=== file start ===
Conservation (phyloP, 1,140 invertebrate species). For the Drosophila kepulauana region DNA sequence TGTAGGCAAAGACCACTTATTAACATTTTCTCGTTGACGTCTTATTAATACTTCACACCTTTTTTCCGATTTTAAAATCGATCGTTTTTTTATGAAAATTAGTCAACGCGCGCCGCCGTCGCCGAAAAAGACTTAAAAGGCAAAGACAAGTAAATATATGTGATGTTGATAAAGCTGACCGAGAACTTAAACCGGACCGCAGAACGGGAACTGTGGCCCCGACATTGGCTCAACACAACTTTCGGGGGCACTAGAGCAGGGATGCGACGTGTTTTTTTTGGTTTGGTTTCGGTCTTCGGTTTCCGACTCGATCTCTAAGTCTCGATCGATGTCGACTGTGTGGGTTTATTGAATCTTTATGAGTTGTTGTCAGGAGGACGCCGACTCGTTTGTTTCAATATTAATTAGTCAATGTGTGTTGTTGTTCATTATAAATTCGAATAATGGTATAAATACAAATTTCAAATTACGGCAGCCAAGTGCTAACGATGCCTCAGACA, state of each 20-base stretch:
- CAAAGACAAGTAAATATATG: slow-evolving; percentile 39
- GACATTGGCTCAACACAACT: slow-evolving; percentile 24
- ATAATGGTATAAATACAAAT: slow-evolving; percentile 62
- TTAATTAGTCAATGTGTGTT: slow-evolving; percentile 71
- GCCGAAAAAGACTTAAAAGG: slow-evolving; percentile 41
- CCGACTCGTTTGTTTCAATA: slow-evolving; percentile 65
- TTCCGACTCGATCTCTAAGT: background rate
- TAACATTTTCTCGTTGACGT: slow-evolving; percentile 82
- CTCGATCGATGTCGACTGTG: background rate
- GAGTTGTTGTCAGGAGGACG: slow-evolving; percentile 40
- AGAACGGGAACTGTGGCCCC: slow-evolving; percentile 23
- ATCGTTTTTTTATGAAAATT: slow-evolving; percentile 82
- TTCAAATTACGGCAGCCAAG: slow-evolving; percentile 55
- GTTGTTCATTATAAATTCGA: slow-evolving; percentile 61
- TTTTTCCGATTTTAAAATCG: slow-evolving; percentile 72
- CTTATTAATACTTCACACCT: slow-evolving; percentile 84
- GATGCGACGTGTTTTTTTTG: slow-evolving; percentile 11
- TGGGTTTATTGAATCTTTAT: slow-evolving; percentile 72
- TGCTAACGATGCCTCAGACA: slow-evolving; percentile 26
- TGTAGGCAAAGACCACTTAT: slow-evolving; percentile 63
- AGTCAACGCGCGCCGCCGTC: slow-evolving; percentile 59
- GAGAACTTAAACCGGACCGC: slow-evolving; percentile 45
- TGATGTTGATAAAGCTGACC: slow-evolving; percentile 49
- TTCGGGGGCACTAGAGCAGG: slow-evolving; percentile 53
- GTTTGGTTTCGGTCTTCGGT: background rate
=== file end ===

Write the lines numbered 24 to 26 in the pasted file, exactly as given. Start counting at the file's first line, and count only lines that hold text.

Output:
- TGATGTTGATAAAGCTGACC: slow-evolving; percentile 49
- TTCGGGGGCACTAGAGCAGG: slow-evolving; percentile 53
- GTTTGGTTTCGGTCTTCGGT: background rate